It is about time that there is some legitimate competition forcing medical costs to lower, at least a little. Its a shame that it took taking our medical needs outside the country, but the US health care industry needs to wake up!

      • SPM says:

        Yes Buddy, competition is always good! The shame is that it can mainly be utilized only by people living close to the border. What about the family in middle America who can’t afford to travel abroad for healthcare?

        Obamacare, if it had actually been a good law, ought to have created more competition locally!

        • John R. Graham says:

          For the self-paying patient, there are lots of examples (some written at this blog or of offshore hospitals bundling travel and hotel costs in with the hospital cost, and still offering a better deal than U.S. hospitals.

          We have idiosyncratic reports of U.S. large employers who will send employees abroad for surgery, and pay for the family to travel and stay in a hotel as well. It still saves money.

    • Erik says:

      Insurance companies are outsourcing care. That is a term physicians need to get used to. Also H1B visas will do the same.

      I wonder if they are doing this to get around the MLR requirements of 80/20 in reimbursements?

      Profit generated outside the country just may stay outside the country.

      • John R. Graham says:

        I had not considered that, and it is beyond my expertise. Nevertheless, I think it is the lower cost of care.

        Remember that the insurer is paying out money to the provider. The premiums are earned in the U.S., as are the profits. So, I am quite sure it is not a situation like we seen in the pharmaceutical, bio, and medical-device industries.

  4. Jimbino says:

    In all this discussion regarding medical tourism, what needs to be emphasized is that Medicare and Obamacare were not set up to serve patients, but to serve the interests of the hospital-medical-pharmaceutical-insurance complex. Just like Facebook, where its members are the product and its true clients are the advertisers.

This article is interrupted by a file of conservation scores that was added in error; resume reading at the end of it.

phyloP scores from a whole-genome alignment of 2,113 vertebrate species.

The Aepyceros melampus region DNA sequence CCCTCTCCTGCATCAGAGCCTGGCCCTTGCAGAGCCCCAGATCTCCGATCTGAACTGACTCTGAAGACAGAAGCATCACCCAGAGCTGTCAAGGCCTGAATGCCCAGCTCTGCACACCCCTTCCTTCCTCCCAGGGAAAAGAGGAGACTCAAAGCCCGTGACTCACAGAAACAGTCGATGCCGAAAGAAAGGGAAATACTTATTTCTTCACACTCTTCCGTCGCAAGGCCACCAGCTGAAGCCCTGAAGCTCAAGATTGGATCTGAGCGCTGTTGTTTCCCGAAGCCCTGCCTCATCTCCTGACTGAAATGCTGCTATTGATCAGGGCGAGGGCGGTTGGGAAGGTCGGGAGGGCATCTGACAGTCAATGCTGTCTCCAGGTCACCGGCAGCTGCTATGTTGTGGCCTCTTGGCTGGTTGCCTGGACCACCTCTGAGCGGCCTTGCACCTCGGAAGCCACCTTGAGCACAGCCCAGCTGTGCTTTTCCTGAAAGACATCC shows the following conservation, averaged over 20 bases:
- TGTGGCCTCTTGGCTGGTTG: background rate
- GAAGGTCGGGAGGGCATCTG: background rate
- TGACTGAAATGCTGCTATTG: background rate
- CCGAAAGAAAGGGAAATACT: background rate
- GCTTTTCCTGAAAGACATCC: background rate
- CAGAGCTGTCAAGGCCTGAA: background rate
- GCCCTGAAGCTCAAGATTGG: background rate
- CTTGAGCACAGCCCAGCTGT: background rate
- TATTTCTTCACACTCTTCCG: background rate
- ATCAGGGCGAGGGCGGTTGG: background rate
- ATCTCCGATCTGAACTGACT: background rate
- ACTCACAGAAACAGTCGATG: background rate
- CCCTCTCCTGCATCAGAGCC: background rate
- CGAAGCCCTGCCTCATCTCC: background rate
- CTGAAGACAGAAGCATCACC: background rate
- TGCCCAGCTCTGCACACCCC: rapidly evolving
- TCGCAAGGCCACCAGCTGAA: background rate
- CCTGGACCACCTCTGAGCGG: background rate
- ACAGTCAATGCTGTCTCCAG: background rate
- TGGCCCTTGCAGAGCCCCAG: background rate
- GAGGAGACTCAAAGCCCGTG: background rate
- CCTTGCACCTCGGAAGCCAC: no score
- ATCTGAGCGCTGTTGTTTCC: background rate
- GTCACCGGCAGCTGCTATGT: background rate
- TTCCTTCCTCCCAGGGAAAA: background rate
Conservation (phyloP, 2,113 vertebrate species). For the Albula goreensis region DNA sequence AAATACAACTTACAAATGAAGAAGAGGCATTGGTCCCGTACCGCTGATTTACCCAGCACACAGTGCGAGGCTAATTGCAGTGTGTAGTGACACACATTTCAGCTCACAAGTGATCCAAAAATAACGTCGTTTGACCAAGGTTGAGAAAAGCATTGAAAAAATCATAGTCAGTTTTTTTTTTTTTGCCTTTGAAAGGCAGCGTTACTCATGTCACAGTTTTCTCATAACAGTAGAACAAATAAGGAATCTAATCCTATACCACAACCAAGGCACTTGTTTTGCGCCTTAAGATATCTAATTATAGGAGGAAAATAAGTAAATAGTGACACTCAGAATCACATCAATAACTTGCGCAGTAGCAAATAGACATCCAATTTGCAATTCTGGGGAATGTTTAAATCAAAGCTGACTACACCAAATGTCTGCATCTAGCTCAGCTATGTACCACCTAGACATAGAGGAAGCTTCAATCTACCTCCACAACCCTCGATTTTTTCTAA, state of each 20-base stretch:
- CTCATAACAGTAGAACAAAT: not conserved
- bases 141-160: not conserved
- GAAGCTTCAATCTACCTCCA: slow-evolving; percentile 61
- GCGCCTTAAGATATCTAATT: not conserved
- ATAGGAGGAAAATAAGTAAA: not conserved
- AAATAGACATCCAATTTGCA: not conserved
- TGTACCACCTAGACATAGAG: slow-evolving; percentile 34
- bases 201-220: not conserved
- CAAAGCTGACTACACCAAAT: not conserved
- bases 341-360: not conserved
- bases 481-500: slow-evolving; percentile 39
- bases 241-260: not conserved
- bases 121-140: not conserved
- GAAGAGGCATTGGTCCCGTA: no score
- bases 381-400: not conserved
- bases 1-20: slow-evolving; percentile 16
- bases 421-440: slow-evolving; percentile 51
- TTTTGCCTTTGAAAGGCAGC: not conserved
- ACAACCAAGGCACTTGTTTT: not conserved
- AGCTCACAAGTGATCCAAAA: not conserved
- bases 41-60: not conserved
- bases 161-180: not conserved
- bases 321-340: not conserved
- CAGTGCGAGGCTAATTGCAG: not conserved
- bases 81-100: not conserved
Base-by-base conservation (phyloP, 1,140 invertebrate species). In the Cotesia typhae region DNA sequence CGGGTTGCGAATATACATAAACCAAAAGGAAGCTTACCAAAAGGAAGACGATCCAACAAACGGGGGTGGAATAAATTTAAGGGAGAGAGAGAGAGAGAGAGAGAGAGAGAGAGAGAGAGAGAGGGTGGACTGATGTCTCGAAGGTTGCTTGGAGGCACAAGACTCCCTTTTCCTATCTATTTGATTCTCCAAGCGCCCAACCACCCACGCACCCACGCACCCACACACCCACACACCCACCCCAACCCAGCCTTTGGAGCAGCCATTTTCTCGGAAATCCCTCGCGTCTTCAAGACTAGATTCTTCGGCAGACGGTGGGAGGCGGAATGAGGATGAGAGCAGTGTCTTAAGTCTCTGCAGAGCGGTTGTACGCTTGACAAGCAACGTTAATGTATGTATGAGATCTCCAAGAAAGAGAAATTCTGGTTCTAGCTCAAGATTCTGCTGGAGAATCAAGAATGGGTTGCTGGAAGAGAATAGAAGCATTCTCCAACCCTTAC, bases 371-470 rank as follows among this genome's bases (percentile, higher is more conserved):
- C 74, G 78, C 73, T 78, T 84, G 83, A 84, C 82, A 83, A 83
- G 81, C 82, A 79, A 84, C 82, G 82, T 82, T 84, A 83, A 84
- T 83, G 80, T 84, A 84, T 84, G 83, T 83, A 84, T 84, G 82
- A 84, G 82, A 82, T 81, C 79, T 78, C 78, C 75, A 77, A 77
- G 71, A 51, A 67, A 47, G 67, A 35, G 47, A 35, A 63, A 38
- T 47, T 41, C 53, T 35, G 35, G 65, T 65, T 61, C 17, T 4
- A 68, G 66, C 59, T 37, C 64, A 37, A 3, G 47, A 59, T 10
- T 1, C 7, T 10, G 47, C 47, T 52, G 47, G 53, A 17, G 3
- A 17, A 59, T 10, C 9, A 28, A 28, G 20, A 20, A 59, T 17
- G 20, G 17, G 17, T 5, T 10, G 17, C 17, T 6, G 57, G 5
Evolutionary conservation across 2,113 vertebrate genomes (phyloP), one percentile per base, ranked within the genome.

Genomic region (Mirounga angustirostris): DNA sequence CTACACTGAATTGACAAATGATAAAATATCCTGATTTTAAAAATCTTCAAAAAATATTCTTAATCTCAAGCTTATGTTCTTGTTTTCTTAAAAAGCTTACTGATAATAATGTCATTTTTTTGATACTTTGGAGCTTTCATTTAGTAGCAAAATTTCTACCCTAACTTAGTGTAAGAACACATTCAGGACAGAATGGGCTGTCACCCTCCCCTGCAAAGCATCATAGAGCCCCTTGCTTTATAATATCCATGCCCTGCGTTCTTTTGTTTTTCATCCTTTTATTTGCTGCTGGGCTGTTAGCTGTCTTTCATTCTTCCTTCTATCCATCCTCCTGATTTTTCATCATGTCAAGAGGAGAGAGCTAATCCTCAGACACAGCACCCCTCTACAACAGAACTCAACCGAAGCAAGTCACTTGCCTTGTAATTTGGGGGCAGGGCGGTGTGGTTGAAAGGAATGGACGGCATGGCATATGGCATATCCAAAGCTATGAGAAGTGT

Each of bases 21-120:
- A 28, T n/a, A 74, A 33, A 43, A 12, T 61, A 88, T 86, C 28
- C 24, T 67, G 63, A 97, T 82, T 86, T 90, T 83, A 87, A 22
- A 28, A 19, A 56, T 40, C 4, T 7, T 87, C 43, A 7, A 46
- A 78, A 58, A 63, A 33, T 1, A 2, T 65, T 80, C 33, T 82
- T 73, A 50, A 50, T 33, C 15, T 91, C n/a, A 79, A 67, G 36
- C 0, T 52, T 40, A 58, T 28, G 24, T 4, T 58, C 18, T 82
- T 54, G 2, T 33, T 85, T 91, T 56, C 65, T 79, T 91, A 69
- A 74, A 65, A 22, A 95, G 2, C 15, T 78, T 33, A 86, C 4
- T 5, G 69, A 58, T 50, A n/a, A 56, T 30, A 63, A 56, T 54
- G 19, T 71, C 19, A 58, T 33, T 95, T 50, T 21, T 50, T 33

Medicare Part D, for example, was started because our drug companies were losing seniors’ dollars to Canada. Of course patients could be better served by spending their Medicare dollars overseas, just as they do their SS dollars; that would, however, impoverish our medical monopoly once patients found out they could get better and cheaper care in interesting places like Prague, Budapest, Rio and Buenos Aires.

  5. Frank says:

    What is the difference between this and medical tourism? I assumed that insurers have been doing this for a couple years now

    • James M. says:

      Well now I assume this has become a large enough problem for insurers that its hitting a wider circuit.

      • John R. Graham says:

        I think that “medical tourism” usually refers to self-paying patients, not those using insurance.

  6. Linda Gorman says:

    My insurer was willing to pay for me to go abroad more than 20 years ago.

  7. Bob Hertz says:

    On the one hand, I am sure that lower costs in Mexico is due in some part to cheaper labor.

    That is not, to me, a very welcome kind of competition. It is the same kind of competition that has caused lower wages and unemployment in many industries in the USA, thanks to NAFTA and free trade with little protection for the workers affected.

    On the other hand — the US medical industry and especially hospitals have truly
    “asked for this” by ignoring the affordability, relentlessly adding staff and raising salaries, and their general indifference to the pain that is caused by their high fees.